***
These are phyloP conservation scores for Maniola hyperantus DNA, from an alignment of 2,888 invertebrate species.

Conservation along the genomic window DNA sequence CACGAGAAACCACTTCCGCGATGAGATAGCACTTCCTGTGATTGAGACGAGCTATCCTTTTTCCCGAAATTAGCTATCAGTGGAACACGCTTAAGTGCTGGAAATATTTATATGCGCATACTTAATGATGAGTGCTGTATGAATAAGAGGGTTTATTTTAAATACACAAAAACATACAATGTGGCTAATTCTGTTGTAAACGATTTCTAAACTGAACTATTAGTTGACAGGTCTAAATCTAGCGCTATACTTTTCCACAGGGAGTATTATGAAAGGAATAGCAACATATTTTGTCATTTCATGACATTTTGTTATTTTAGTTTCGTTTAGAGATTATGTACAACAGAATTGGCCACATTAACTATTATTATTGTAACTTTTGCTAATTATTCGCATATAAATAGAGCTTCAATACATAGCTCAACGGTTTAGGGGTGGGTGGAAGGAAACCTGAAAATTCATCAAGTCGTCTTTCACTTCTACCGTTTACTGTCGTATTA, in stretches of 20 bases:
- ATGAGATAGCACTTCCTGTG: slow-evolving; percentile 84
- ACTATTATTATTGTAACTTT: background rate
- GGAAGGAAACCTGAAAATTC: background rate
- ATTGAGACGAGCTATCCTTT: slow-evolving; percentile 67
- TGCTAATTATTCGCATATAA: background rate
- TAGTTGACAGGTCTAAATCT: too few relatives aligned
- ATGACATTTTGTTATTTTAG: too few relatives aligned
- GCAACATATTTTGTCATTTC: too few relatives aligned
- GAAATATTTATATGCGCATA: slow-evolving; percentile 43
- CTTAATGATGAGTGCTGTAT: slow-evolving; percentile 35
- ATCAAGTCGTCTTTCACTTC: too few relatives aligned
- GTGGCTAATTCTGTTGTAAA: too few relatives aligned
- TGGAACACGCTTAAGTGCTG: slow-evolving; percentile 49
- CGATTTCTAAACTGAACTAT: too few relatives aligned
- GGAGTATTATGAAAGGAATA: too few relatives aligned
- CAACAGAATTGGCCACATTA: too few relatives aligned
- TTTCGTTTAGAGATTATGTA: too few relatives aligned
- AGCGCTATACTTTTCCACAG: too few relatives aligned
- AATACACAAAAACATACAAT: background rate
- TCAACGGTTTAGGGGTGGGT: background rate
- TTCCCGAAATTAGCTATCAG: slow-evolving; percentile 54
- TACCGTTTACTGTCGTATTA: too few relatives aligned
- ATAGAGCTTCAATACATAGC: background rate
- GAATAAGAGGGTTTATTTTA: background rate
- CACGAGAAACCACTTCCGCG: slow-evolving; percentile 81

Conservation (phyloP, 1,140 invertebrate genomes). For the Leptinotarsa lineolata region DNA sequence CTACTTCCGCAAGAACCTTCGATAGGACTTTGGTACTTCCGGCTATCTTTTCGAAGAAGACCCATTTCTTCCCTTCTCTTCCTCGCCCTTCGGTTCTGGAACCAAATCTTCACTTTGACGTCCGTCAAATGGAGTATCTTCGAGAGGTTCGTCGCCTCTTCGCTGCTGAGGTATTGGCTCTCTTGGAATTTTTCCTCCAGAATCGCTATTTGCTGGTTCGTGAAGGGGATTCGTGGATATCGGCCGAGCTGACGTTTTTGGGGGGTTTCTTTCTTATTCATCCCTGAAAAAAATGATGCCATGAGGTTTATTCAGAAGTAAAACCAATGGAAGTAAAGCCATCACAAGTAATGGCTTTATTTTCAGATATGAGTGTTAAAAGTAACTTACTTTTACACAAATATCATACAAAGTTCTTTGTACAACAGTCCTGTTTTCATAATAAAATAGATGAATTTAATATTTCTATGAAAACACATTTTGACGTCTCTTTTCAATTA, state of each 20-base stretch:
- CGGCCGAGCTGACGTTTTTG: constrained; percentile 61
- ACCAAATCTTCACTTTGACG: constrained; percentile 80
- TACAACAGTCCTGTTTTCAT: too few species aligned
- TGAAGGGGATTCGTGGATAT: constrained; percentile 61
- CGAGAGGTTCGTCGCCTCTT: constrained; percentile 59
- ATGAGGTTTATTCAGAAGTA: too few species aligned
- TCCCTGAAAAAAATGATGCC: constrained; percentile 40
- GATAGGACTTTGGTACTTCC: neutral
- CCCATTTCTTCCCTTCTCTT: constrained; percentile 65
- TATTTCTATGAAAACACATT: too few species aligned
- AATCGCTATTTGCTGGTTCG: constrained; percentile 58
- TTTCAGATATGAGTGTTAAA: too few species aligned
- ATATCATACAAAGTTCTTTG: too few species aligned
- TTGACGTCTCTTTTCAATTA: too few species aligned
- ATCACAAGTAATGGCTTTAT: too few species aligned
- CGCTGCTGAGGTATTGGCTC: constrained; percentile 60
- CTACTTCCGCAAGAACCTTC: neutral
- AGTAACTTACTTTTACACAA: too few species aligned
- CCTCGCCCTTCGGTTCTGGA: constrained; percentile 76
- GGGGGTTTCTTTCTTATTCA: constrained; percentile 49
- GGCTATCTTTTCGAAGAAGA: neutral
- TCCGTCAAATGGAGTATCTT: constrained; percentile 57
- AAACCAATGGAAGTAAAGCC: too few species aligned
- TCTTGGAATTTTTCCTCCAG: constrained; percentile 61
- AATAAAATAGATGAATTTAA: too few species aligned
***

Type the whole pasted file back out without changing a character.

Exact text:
These are phyloP conservation scores for Maniola hyperantus DNA, from an alignment of 2,888 invertebrate species.

Conservation along the genomic window DNA sequence CACGAGAAACCACTTCCGCGATGAGATAGCACTTCCTGTGATTGAGACGAGCTATCCTTTTTCCCGAAATTAGCTATCAGTGGAACACGCTTAAGTGCTGGAAATATTTATATGCGCATACTTAATGATGAGTGCTGTATGAATAAGAGGGTTTATTTTAAATACACAAAAACATACAATGTGGCTAATTCTGTTGTAAACGATTTCTAAACTGAACTATTAGTTGACAGGTCTAAATCTAGCGCTATACTTTTCCACAGGGAGTATTATGAAAGGAATAGCAACATATTTTGTCATTTCATGACATTTTGTTATTTTAGTTTCGTTTAGAGATTATGTACAACAGAATTGGCCACATTAACTATTATTATTGTAACTTTTGCTAATTATTCGCATATAAATAGAGCTTCAATACATAGCTCAACGGTTTAGGGGTGGGTGGAAGGAAACCTGAAAATTCATCAAGTCGTCTTTCACTTCTACCGTTTACTGTCGTATTA, in stretches of 20 bases:
- ATGAGATAGCACTTCCTGTG: slow-evolving; percentile 84
- ACTATTATTATTGTAACTTT: background rate
- GGAAGGAAACCTGAAAATTC: background rate
- ATTGAGACGAGCTATCCTTT: slow-evolving; percentile 67
- TGCTAATTATTCGCATATAA: background rate
- TAGTTGACAGGTCTAAATCT: too few relatives aligned
- ATGACATTTTGTTATTTTAG: too few relatives aligned
- GCAACATATTTTGTCATTTC: too few relatives aligned
- GAAATATTTATATGCGCATA: slow-evolving; percentile 43
- CTTAATGATGAGTGCTGTAT: slow-evolving; percentile 35
- ATCAAGTCGTCTTTCACTTC: too few relatives aligned
- GTGGCTAATTCTGTTGTAAA: too few relatives aligned
- TGGAACACGCTTAAGTGCTG: slow-evolving; percentile 49
- CGATTTCTAAACTGAACTAT: too few relatives aligned
- GGAGTATTATGAAAGGAATA: too few relatives aligned
- CAACAGAATTGGCCACATTA: too few relatives aligned
- TTTCGTTTAGAGATTATGTA: too few relatives aligned
- AGCGCTATACTTTTCCACAG: too few relatives aligned
- AATACACAAAAACATACAAT: background rate
- TCAACGGTTTAGGGGTGGGT: background rate
- TTCCCGAAATTAGCTATCAG: slow-evolving; percentile 54
- TACCGTTTACTGTCGTATTA: too few relatives aligned
- ATAGAGCTTCAATACATAGC: background rate
- GAATAAGAGGGTTTATTTTA: background rate
- CACGAGAAACCACTTCCGCG: slow-evolving; percentile 81

Conservation (phyloP, 1,140 invertebrate genomes). For the Leptinotarsa lineolata region DNA sequence CTACTTCCGCAAGAACCTTCGATAGGACTTTGGTACTTCCGGCTATCTTTTCGAAGAAGACCCATTTCTTCCCTTCTCTTCCTCGCCCTTCGGTTCTGGAACCAAATCTTCACTTTGACGTCCGTCAAATGGAGTATCTTCGAGAGGTTCGTCGCCTCTTCGCTGCTGAGGTATTGGCTCTCTTGGAATTTTTCCTCCAGAATCGCTATTTGCTGGTTCGTGAAGGGGATTCGTGGATATCGGCCGAGCTGACGTTTTTGGGGGGTTTCTTTCTTATTCATCCCTGAAAAAAATGATGCCATGAGGTTTATTCAGAAGTAAAACCAATGGAAGTAAAGCCATCACAAGTAATGGCTTTATTTTCAGATATGAGTGTTAAAAGTAACTTACTTTTACACAAATATCATACAAAGTTCTTTGTACAACAGTCCTGTTTTCATAATAAAATAGATGAATTTAATATTTCTATGAAAACACATTTTGACGTCTCTTTTCAATTA, state of each 20-base stretch:
- CGGCCGAGCTGACGTTTTTG: constrained; percentile 61
- ACCAAATCTTCACTTTGACG: constrained; percentile 80
- TACAACAGTCCTGTTTTCAT: too few species aligned
- TGAAGGGGATTCGTGGATAT: constrained; percentile 61
- CGAGAGGTTCGTCGCCTCTT: constrained; percentile 59
- ATGAGGTTTATTCAGAAGTA: too few species aligned
- TCCCTGAAAAAAATGATGCC: constrained; percentile 40
- GATAGGACTTTGGTACTTCC: neutral
- CCCATTTCTTCCCTTCTCTT: constrained; percentile 65
- TATTTCTATGAAAACACATT: too few species aligned
- AATCGCTATTTGCTGGTTCG: constrained; percentile 58
- TTTCAGATATGAGTGTTAAA: too few species aligned
- ATATCATACAAAGTTCTTTG: too few species aligned
- TTGACGTCTCTTTTCAATTA: too few species aligned
- ATCACAAGTAATGGCTTTAT: too few species aligned
- CGCTGCTGAGGTATTGGCTC: constrained; percentile 60
- CTACTTCCGCAAGAACCTTC: neutral
- AGTAACTTACTTTTACACAA: too few species aligned
- CCTCGCCCTTCGGTTCTGGA: constrained; percentile 76
- GGGGGTTTCTTTCTTATTCA: constrained; percentile 49
- GGCTATCTTTTCGAAGAAGA: neutral
- TCCGTCAAATGGAGTATCTT: constrained; percentile 57
- AAACCAATGGAAGTAAAGCC: too few species aligned
- TCTTGGAATTTTTCCTCCAG: constrained; percentile 61
- AATAAAATAGATGAATTTAA: too few species aligned